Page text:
Once you get up and going, it becomes apparent that MUSYNX is keeping their core audience in mind in terms of engagement for interest. With so many songs, you’ll be able to find something that you really enjoy, from classics like Canon in D to familiar tunes, such as the theme to ICEY (which we reviewed last week). Each song also had a difficulty rating, and even new players should be aware that the level 1 songs are so, so ridiculously simple. It gives you a good sense of the game: moving buttons need to be pressed when they line up with the strike line, long notes get held, etc. You can quickly move into the hard difficulty when you’re ready, as there isn’t a way to “lose” the game, per say. This is all about personal competition and getting your own best score, moving your good and greats into “exact” (this game’s version of perfect) and trying to get perfect combos.

MUSYNX also does a lot right in terms of making sure you keep engaged with the game. Firstly, there’s good color differentiation between the notes on the screen, and, even with the changing backgrounds and appearing figures a la Taiko Drum Master, you can stay focused. Secondly, there isn’t a penalty for hitting the wrong key as long as you hit the right key at the same time. Some games are very fickle and nasty about you hitting anything besides the right key at the right time: MUSYNX isn’t one of them. You could, in theory, mash all the buttons at once, over and over, and get a pretty good score. I don’t recommend this since it’d be crazy boring, but it’s a possibility. Lastly, the change from four keys to six keys is a dramatic step up in difficulty, but it’s transitional instead of jarring. You could swap from six to four and back on the same song without needing to relearn everything. Players may even decide they prefer one style to another and stick to that: I personally like four buttons better because I’m lazy, but that’s just me.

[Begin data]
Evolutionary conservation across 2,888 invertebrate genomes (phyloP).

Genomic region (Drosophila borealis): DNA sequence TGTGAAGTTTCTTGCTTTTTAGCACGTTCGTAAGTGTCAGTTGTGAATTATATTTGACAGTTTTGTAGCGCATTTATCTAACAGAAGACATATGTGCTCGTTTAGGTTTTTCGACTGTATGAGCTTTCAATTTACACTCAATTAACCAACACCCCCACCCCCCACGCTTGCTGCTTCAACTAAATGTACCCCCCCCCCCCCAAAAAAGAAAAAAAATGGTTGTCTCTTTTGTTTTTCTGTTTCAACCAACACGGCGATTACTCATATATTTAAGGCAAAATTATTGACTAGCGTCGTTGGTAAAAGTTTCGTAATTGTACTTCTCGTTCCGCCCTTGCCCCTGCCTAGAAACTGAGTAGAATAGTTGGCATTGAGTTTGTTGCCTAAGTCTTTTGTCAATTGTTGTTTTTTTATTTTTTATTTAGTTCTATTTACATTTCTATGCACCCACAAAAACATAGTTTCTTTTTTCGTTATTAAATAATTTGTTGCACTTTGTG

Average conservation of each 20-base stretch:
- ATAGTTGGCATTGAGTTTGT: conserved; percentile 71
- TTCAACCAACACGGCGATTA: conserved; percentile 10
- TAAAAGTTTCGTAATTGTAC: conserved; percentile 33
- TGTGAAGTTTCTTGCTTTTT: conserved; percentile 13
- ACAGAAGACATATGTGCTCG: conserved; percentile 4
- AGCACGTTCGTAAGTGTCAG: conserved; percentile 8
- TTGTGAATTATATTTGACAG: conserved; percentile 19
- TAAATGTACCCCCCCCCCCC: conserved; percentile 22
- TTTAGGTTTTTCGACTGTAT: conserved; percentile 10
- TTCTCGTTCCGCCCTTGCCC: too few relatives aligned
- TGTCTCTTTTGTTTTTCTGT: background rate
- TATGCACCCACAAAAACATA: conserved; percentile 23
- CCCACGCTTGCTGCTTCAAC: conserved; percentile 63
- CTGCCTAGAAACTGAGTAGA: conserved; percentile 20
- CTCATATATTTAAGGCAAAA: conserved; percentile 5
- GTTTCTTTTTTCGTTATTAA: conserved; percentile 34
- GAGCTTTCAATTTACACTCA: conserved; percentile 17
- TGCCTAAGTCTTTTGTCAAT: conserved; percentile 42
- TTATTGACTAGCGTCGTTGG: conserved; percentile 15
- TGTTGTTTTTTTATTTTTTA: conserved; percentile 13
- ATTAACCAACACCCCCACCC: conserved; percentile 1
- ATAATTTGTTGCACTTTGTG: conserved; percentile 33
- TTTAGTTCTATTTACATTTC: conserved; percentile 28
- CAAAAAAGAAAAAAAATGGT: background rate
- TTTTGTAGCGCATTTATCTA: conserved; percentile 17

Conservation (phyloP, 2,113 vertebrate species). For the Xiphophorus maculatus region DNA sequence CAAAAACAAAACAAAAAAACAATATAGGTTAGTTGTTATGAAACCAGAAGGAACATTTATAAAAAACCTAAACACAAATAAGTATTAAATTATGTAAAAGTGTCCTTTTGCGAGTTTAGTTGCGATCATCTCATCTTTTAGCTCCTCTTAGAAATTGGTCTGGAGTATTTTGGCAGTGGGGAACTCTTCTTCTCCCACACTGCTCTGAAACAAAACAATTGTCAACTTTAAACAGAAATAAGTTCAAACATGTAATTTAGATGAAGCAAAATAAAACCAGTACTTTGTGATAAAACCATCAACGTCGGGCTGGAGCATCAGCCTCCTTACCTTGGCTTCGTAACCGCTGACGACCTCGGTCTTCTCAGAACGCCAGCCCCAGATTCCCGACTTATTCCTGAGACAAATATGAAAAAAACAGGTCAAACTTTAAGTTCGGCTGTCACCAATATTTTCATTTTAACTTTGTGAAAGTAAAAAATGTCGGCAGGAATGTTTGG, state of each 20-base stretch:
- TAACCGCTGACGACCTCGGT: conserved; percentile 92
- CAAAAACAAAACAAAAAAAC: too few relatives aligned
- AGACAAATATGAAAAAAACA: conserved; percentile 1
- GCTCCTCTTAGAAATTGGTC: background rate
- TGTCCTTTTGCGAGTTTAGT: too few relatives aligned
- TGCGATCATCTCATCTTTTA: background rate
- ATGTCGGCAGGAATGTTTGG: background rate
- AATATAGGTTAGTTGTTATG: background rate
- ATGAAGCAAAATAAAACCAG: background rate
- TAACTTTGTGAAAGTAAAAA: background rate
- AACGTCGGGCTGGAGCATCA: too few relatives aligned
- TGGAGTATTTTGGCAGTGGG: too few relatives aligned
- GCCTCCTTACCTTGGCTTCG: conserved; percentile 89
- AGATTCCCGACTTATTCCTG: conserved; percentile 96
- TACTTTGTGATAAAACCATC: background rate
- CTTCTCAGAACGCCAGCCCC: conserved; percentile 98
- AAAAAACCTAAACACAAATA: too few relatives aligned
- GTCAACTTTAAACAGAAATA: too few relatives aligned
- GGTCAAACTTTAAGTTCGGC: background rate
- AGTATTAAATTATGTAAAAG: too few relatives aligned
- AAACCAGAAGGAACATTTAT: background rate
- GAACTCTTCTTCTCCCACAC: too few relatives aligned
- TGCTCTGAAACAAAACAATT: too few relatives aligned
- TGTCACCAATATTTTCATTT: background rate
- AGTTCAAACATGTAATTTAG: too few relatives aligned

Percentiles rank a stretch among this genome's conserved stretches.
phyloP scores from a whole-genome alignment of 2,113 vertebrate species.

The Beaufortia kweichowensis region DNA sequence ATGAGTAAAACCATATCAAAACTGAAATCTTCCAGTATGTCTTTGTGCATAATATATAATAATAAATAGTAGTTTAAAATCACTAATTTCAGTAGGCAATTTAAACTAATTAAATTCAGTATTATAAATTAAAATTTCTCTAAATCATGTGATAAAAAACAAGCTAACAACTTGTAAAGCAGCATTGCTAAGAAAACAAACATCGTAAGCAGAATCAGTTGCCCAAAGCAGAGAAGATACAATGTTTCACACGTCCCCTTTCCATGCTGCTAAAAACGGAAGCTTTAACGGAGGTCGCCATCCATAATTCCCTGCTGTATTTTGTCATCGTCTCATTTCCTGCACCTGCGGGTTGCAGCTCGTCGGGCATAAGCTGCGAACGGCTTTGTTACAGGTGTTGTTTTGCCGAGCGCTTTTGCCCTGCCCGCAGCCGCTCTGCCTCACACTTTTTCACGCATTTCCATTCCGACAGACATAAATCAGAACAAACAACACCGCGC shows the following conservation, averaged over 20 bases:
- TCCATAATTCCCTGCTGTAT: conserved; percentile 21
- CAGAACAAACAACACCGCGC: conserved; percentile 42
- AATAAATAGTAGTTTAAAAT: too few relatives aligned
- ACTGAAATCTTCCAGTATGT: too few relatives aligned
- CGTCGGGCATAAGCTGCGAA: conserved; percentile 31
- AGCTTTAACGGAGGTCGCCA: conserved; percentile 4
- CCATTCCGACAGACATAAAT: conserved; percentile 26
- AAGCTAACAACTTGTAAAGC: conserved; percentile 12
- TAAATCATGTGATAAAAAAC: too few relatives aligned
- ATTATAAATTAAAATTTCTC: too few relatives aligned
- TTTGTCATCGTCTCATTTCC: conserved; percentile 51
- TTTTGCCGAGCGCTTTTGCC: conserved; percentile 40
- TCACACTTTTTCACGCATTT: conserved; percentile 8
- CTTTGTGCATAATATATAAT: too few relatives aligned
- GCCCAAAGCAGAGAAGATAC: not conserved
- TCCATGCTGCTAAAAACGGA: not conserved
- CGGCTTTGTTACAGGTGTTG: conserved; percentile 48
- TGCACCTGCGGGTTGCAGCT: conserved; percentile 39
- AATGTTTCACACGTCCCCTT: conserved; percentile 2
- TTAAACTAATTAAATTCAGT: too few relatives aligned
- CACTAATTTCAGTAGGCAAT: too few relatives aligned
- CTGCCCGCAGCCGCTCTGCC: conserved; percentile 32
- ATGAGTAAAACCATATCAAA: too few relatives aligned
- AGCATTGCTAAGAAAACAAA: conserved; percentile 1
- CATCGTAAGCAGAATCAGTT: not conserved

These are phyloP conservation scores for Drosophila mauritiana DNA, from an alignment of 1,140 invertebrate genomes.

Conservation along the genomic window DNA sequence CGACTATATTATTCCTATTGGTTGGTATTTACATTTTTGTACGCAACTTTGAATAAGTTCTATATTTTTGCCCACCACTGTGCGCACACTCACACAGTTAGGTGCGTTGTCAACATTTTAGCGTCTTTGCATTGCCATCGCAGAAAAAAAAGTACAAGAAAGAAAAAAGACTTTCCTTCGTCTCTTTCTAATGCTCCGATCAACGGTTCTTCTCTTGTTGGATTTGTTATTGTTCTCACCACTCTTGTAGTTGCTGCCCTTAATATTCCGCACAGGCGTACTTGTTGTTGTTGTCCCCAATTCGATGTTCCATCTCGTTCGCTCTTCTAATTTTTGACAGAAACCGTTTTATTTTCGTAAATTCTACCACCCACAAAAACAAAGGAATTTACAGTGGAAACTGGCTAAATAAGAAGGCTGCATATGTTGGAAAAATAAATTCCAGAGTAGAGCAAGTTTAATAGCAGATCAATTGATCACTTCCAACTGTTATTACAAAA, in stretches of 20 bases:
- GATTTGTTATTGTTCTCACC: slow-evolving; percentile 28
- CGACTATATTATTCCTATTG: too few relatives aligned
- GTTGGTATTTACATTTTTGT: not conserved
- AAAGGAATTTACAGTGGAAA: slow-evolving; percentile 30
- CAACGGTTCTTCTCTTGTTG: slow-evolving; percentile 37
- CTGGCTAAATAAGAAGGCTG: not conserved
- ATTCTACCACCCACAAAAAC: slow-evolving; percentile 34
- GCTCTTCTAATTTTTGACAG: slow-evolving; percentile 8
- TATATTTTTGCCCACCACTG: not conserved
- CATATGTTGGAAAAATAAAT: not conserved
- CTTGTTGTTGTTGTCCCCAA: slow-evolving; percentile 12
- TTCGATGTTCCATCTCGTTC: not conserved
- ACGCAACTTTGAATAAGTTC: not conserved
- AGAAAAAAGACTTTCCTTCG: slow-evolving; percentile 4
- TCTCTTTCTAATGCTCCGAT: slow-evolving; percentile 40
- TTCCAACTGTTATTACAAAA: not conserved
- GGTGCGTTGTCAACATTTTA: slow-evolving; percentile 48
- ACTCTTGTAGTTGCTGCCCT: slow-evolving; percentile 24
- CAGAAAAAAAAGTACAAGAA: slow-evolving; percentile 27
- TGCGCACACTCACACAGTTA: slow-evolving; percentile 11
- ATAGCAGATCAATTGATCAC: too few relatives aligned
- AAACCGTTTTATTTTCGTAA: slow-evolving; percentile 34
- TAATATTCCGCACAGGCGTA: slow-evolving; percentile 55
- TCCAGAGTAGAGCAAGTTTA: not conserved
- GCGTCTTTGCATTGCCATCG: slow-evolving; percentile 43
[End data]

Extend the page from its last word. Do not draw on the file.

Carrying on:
With seventy plus songs available from the get-go, not everything is going to be a winner, and that’s more than alright. The 8 bit songs are some of my favorites, as they evoke crisp, retro tunage and ideas (RPG Theatre is spot on). Tons of Vocaloid, but not a lot of Miku, so you need to be a large fan of the genre and not just the idol to rock out here. I Will Be Failed is this adorable, almost nonsensical song that I love playing, though I can see more “hardcore” rhythm players screaming in frustration at how relaxed the song goes. I’d say TWINKLE STAR, Journey to the West and Infinite Collapse will be some of the biggest successes, simply because they have fantastic pattern layouts and draw in players with a fluid motion that grabs and holds your attention.

There isn’t enough space on the Internet to review each and every song individually, so I’ll leave it at this: I wasn’t able to really do well in the big music scene in terms of DJ MAX, Pop N’ Music or even Guitar Hero. I wanted to, but it just never clicked. I was an arrow smasher, a DDR person, and that’s what makes me feel at home here. I load up MUSYNX, I pick a song, and I zone out as my thumbs do the rest. It’s a wonderful feeling, and the value for this package is insane. There are stronger songs than others, but nothing feels out of place, and you easily get your money’s worth after the first couple hours just disappear. Here’s to hoping for the success of MUSYNX, because I am totally enamored with this little beauty, and I hope you will be too.

REVIEW CODE: A complimentary Nintendo Switch code was provided to Bonus Stage for this review. Please send all review code enquiries to editor@bonusstage.co.uk.